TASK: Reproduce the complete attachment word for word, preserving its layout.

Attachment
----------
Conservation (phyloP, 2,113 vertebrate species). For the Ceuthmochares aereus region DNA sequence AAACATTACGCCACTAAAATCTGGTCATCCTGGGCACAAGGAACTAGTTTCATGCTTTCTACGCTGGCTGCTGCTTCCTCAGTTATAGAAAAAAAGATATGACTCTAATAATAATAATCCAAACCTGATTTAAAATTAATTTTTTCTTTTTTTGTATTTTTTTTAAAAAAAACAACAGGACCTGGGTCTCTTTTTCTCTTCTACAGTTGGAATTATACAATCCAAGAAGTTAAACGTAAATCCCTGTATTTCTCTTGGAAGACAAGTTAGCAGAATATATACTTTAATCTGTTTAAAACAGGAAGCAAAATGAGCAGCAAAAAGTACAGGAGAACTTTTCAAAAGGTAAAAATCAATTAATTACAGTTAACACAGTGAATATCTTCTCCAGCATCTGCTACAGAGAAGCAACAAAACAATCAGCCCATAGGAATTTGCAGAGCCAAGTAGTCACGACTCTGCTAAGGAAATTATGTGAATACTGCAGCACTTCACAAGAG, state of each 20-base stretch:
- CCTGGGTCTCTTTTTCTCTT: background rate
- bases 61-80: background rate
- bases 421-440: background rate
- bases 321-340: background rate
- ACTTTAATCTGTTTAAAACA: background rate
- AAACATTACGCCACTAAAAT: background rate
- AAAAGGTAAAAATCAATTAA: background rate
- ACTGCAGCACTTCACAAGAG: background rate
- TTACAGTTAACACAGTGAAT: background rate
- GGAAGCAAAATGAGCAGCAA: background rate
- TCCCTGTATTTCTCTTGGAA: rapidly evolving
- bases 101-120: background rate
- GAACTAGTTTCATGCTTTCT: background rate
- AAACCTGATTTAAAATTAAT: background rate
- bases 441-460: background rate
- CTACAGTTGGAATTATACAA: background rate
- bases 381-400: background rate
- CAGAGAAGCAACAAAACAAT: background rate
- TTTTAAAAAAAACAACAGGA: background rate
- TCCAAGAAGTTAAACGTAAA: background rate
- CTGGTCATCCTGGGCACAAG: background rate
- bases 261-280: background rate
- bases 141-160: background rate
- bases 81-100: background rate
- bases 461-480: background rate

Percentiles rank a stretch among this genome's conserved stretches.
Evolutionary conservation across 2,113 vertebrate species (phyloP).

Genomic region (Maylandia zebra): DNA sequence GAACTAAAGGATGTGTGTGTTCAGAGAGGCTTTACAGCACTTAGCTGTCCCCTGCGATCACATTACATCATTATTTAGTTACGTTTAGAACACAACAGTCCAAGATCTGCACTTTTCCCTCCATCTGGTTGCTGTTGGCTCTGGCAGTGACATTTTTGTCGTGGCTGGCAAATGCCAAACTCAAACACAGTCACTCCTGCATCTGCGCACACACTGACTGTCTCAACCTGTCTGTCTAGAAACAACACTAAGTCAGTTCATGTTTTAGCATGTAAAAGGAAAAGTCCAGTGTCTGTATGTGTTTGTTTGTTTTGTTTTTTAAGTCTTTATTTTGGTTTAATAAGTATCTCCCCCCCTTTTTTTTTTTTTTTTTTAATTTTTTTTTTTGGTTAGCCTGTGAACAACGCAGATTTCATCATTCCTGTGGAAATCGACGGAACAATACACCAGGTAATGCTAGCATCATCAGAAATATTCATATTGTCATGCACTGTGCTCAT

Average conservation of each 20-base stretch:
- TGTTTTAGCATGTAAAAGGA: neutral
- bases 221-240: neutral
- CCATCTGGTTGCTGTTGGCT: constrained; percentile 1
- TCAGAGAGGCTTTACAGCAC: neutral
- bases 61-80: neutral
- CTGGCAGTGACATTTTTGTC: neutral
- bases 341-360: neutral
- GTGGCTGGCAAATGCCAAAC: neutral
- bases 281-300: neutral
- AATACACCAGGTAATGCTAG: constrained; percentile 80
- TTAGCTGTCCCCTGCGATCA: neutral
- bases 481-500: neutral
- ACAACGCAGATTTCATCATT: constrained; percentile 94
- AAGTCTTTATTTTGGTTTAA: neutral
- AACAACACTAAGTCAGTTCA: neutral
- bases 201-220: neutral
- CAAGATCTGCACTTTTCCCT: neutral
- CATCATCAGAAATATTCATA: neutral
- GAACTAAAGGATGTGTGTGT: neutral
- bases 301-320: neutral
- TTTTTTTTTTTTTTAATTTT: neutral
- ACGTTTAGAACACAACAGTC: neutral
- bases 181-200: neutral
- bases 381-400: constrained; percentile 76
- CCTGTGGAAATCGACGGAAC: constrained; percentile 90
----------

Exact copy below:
Conservation (phyloP, 2,113 vertebrate species). For the Ceuthmochares aereus region DNA sequence AAACATTACGCCACTAAAATCTGGTCATCCTGGGCACAAGGAACTAGTTTCATGCTTTCTACGCTGGCTGCTGCTTCCTCAGTTATAGAAAAAAAGATATGACTCTAATAATAATAATCCAAACCTGATTTAAAATTAATTTTTTCTTTTTTTGTATTTTTTTTAAAAAAAACAACAGGACCTGGGTCTCTTTTTCTCTTCTACAGTTGGAATTATACAATCCAAGAAGTTAAACGTAAATCCCTGTATTTCTCTTGGAAGACAAGTTAGCAGAATATATACTTTAATCTGTTTAAAACAGGAAGCAAAATGAGCAGCAAAAAGTACAGGAGAACTTTTCAAAAGGTAAAAATCAATTAATTACAGTTAACACAGTGAATATCTTCTCCAGCATCTGCTACAGAGAAGCAACAAAACAATCAGCCCATAGGAATTTGCAGAGCCAAGTAGTCACGACTCTGCTAAGGAAATTATGTGAATACTGCAGCACTTCACAAGAG, state of each 20-base stretch:
- CCTGGGTCTCTTTTTCTCTT: background rate
- bases 61-80: background rate
- bases 421-440: background rate
- bases 321-340: background rate
- ACTTTAATCTGTTTAAAACA: background rate
- AAACATTACGCCACTAAAAT: background rate
- AAAAGGTAAAAATCAATTAA: background rate
- ACTGCAGCACTTCACAAGAG: background rate
- TTACAGTTAACACAGTGAAT: background rate
- GGAAGCAAAATGAGCAGCAA: background rate
- TCCCTGTATTTCTCTTGGAA: rapidly evolving
- bases 101-120: background rate
- GAACTAGTTTCATGCTTTCT: background rate
- AAACCTGATTTAAAATTAAT: background rate
- bases 441-460: background rate
- CTACAGTTGGAATTATACAA: background rate
- bases 381-400: background rate
- CAGAGAAGCAACAAAACAAT: background rate
- TTTTAAAAAAAACAACAGGA: background rate
- TCCAAGAAGTTAAACGTAAA: background rate
- CTGGTCATCCTGGGCACAAG: background rate
- bases 261-280: background rate
- bases 141-160: background rate
- bases 81-100: background rate
- bases 461-480: background rate

Percentiles rank a stretch among this genome's conserved stretches.
Evolutionary conservation across 2,113 vertebrate species (phyloP).

Genomic region (Maylandia zebra): DNA sequence GAACTAAAGGATGTGTGTGTTCAGAGAGGCTTTACAGCACTTAGCTGTCCCCTGCGATCACATTACATCATTATTTAGTTACGTTTAGAACACAACAGTCCAAGATCTGCACTTTTCCCTCCATCTGGTTGCTGTTGGCTCTGGCAGTGACATTTTTGTCGTGGCTGGCAAATGCCAAACTCAAACACAGTCACTCCTGCATCTGCGCACACACTGACTGTCTCAACCTGTCTGTCTAGAAACAACACTAAGTCAGTTCATGTTTTAGCATGTAAAAGGAAAAGTCCAGTGTCTGTATGTGTTTGTTTGTTTTGTTTTTTAAGTCTTTATTTTGGTTTAATAAGTATCTCCCCCCCTTTTTTTTTTTTTTTTTTAATTTTTTTTTTTGGTTAGCCTGTGAACAACGCAGATTTCATCATTCCTGTGGAAATCGACGGAACAATACACCAGGTAATGCTAGCATCATCAGAAATATTCATATTGTCATGCACTGTGCTCAT

Average conservation of each 20-base stretch:
- TGTTTTAGCATGTAAAAGGA: neutral
- bases 221-240: neutral
- CCATCTGGTTGCTGTTGGCT: constrained; percentile 1
- TCAGAGAGGCTTTACAGCAC: neutral
- bases 61-80: neutral
- CTGGCAGTGACATTTTTGTC: neutral
- bases 341-360: neutral
- GTGGCTGGCAAATGCCAAAC: neutral
- bases 281-300: neutral
- AATACACCAGGTAATGCTAG: constrained; percentile 80
- TTAGCTGTCCCCTGCGATCA: neutral
- bases 481-500: neutral
- ACAACGCAGATTTCATCATT: constrained; percentile 94
- AAGTCTTTATTTTGGTTTAA: neutral
- AACAACACTAAGTCAGTTCA: neutral
- bases 201-220: neutral
- CAAGATCTGCACTTTTCCCT: neutral
- CATCATCAGAAATATTCATA: neutral
- GAACTAAAGGATGTGTGTGT: neutral
- bases 301-320: neutral
- TTTTTTTTTTTTTTAATTTT: neutral
- ACGTTTAGAACACAACAGTC: neutral
- bases 181-200: neutral
- bases 381-400: constrained; percentile 76
- CCTGTGGAAATCGACGGAAC: constrained; percentile 90